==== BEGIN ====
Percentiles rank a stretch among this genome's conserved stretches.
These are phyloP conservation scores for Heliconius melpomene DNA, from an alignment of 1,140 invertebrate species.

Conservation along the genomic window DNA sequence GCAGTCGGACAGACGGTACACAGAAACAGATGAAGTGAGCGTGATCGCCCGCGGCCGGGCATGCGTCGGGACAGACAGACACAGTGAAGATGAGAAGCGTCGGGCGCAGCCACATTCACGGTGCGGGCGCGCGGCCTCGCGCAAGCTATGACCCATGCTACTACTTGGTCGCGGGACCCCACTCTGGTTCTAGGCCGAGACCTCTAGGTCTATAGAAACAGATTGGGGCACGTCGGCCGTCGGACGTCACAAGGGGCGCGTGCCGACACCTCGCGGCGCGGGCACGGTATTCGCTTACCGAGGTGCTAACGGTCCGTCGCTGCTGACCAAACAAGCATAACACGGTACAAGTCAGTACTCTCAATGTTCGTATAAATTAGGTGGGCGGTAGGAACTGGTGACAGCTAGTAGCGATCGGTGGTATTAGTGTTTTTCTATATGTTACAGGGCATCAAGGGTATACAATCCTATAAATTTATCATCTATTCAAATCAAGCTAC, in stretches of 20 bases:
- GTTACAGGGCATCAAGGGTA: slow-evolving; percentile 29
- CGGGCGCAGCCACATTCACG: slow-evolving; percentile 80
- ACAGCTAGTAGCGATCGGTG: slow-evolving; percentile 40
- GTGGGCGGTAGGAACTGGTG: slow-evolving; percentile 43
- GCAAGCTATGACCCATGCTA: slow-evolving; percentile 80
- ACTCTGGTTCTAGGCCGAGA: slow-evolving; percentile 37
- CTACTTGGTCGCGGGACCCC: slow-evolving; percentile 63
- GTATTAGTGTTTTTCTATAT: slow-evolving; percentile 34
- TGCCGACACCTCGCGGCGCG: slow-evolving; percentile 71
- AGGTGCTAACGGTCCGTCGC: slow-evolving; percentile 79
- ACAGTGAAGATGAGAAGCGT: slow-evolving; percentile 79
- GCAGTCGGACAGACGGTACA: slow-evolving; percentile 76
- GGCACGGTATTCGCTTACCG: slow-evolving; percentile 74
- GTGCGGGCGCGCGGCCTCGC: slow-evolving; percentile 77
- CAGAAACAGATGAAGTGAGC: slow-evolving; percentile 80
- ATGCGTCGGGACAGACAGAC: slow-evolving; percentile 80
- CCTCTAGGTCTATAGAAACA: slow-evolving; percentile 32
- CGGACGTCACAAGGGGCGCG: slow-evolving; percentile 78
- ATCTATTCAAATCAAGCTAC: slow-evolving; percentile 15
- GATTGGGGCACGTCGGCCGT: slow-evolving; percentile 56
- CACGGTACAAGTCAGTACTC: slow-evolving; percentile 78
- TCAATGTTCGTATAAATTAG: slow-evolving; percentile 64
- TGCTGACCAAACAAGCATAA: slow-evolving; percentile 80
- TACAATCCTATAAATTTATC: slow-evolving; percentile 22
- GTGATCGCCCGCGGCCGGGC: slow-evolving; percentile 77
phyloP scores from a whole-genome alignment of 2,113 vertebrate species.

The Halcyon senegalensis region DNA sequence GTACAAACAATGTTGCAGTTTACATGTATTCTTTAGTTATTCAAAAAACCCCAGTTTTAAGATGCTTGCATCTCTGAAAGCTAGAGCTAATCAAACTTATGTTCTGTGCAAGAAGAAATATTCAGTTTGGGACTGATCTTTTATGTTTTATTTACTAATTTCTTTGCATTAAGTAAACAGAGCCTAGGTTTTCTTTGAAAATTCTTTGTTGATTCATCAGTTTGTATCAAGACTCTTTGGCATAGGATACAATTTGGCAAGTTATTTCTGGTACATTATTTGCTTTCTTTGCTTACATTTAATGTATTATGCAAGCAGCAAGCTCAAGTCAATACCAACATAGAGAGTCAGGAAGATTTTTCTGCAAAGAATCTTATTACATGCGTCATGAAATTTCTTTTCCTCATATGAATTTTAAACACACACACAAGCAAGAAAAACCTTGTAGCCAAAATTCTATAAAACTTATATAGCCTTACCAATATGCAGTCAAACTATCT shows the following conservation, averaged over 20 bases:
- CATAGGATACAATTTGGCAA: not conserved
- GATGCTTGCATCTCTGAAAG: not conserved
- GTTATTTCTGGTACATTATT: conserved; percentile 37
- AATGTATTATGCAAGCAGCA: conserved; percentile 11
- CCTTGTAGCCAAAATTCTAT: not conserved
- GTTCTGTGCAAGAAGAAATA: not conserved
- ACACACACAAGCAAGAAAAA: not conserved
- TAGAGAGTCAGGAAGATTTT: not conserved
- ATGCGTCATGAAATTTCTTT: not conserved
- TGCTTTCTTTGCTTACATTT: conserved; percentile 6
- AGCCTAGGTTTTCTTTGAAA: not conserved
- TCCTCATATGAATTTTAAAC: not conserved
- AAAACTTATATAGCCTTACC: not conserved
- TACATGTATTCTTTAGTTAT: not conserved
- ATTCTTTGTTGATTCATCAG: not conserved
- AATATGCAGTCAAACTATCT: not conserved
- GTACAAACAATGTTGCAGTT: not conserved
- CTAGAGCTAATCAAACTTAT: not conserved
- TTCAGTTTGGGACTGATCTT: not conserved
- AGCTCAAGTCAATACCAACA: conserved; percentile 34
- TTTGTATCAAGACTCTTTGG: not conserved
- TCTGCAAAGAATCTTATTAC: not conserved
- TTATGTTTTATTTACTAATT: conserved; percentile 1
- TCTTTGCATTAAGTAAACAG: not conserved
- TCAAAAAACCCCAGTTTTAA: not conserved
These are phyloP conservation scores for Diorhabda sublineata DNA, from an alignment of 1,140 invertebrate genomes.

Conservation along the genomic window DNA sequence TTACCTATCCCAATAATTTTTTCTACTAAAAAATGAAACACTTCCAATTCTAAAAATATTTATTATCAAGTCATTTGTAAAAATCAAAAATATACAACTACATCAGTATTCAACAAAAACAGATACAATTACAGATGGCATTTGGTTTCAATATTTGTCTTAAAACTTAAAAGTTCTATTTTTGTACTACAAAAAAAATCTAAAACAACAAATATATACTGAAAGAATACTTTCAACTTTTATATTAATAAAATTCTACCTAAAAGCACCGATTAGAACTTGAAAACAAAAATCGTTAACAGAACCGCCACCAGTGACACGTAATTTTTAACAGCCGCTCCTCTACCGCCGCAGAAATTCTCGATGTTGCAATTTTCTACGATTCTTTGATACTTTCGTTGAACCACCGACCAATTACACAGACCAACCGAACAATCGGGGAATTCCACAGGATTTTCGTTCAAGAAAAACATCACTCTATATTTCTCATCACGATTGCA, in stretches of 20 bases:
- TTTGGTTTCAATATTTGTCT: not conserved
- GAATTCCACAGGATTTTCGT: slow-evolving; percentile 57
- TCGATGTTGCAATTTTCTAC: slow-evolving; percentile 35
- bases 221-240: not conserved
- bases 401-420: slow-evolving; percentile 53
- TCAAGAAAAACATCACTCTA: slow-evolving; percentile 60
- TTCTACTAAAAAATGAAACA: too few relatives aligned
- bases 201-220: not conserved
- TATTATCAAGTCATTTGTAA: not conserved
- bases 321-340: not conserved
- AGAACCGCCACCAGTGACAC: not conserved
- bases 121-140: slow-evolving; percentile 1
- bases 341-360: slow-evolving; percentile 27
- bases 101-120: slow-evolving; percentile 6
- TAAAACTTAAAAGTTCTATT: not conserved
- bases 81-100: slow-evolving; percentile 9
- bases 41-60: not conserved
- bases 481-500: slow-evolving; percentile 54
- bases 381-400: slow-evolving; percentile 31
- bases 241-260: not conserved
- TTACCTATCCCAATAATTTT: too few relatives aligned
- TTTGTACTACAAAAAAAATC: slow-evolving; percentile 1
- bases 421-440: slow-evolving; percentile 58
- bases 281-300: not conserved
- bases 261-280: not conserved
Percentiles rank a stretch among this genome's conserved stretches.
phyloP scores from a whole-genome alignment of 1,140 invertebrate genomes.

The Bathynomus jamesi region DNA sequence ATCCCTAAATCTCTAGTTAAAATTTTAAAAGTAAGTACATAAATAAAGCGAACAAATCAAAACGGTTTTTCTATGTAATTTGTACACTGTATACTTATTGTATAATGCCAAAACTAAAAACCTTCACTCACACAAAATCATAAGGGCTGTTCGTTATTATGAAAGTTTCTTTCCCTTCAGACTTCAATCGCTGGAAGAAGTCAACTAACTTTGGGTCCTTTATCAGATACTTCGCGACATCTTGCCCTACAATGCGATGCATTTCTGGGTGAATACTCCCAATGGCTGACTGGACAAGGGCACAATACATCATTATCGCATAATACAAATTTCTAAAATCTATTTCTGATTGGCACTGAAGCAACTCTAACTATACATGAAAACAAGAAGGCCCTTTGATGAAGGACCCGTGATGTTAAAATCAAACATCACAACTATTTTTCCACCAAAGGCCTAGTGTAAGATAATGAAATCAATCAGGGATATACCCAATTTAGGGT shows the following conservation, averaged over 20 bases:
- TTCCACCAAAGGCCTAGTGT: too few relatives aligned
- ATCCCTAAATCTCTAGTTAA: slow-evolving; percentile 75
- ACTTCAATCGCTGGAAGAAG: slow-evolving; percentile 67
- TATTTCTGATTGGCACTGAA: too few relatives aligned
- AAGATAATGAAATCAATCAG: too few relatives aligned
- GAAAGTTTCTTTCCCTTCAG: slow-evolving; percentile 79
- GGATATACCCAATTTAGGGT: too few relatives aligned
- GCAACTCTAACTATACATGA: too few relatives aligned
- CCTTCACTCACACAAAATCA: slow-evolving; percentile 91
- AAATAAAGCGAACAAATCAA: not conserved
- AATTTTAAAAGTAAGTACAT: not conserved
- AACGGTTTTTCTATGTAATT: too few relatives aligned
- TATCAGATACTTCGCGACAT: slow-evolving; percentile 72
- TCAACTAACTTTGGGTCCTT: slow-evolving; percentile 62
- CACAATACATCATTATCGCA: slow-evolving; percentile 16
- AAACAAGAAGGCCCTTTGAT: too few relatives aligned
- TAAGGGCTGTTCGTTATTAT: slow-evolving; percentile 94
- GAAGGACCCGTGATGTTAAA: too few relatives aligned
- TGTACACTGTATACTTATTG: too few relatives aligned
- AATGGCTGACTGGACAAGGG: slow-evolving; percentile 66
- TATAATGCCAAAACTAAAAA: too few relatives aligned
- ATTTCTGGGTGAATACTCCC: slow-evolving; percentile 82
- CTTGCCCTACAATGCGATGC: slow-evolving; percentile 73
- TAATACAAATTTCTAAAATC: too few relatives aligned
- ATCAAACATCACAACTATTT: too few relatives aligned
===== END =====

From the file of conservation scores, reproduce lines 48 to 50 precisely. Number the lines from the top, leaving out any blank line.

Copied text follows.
- CTAGAGCTAATCAAACTTAT: not conserved
- TTCAGTTTGGGACTGATCTT: not conserved
- AGCTCAAGTCAATACCAACA: conserved; percentile 34